Grey Death: Don’t Touch! Don’t Smell!

Grey Death: Don’t Touch! Don’t Smell!

 6/15/2017 |  Views:1,826 |  Posted by: Michelle Volk |  Reading Time: 2 Minutes, 42 Seconds |  Article Tags: 

A new opioid is on the street. It’s quickly spreading across the United States and has caused at least 60 deaths.  As a first responder, probation officer, field officer, or even counselor it is imperative that you understand the dangers that you may be faced with. While there is no set compound for this heinous drug, we do know some of the chemicals and other drugs that are used to formulate it. 

  •  U 47,700 (Street names- pink, Pinky, or U4) was scientifically manufactured opioid by Upjohn Pharmaceuticals. It was meant to be used in a laboratory setting for possible future medical use in place of morphine. As with many patents, the formula got into the wrong hands.
  • Carfentinil is an elephant tranquilizer. That alone should tell you to stay away. It is 1000 times more potent than Fentanyl and 10,000 times more potent than Morphine.
  • Fentanyl is a drug used to treat pain in cancer patients and the like. It now has street market value due to its potency and may often be cut into heroin or the compounds listed above. The danger lies in that it depresses your breathing and heart rate.
  • Heroin is a Schedule 1 natural compound from the poppy plant. Heroin is made from the latex substance found in the plant.
  • Caffeine was found as one ingredient in a recent drug seizure in Hamilton County, OH. Drug creators mix caffeine into the formula to intensify the high and addiction. When added to the already toxic cocktail of drugs it can have ill effects.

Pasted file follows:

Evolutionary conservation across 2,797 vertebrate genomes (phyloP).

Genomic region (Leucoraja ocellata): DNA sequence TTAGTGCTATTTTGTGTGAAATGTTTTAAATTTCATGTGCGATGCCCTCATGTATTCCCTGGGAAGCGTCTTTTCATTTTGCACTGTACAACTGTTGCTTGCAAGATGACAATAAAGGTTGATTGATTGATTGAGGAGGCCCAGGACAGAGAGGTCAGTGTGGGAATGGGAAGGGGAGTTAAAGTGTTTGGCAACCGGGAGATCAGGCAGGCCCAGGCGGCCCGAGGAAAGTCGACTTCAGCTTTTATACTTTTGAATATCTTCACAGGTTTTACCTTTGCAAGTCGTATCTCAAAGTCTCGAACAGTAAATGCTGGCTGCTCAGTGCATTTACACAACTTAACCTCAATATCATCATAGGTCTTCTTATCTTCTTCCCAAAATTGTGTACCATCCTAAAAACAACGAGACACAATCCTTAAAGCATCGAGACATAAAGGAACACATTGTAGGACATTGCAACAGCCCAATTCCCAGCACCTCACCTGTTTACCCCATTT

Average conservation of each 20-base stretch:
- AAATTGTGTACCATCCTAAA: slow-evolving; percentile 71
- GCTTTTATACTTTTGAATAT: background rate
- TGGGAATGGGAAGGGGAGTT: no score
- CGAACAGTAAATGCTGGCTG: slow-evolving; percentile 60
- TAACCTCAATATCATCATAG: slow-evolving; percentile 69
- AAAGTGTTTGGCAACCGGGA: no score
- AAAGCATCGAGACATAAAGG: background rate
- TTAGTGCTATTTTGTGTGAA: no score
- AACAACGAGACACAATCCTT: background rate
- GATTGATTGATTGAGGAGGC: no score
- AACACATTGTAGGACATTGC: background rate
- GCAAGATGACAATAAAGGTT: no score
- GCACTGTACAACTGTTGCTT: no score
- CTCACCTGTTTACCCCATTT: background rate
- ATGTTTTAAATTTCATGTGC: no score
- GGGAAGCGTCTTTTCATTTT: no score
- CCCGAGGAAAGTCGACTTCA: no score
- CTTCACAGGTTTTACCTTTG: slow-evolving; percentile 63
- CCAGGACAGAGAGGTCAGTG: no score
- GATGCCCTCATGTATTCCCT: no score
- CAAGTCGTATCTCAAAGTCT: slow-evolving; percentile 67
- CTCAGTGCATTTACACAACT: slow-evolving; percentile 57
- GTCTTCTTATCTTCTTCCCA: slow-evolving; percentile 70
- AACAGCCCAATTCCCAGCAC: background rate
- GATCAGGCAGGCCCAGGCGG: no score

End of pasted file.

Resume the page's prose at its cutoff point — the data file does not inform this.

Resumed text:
• Antihistamine, usually associated with allergies, is also a type of stimulant. Some say that it helps to ward off sickness and itchiness effect that opiates may cause.

Ketamine is a dissociative anesthetic usually used in animals. It is known on the street as Special K or Cat Valium. It is likened to an intense PCP high because of its hallucinogenic, “out of body or near death” experience.

A recent article released in Science Magazine (Vol. 355, Issue 6332) states “the opium poppy is no longer the starting point for many of the opiates on the street. The new compounds, often sold mixed with heroin, originate in illicit labs from China.” Why wait for the poppy plant to grow and be harvested when, you can have a synthesized version of the drug readily available?

Knowing these facts, grey death is coined as such due to its concrete like color and its ability to cause sudden death with minute amounts. Even dusting it off your shirt, inhaling it or picking something up that is laced with it can be deadly. So first responders, probation and community correction officers or any other person that may have potential exposure, as you are out in the field, please make sure that you are using universal precautions, keep Narcan in your emergency kit, and be cautious of your surroundings.

 

As you can see, this chart highlights all opioid deaths compared to heroin. It does not include any of the growing concern of grey death (it was discovered in 2016). People on the street may call it heroin, but you do not know what you are truly getting.

Michelle Volk

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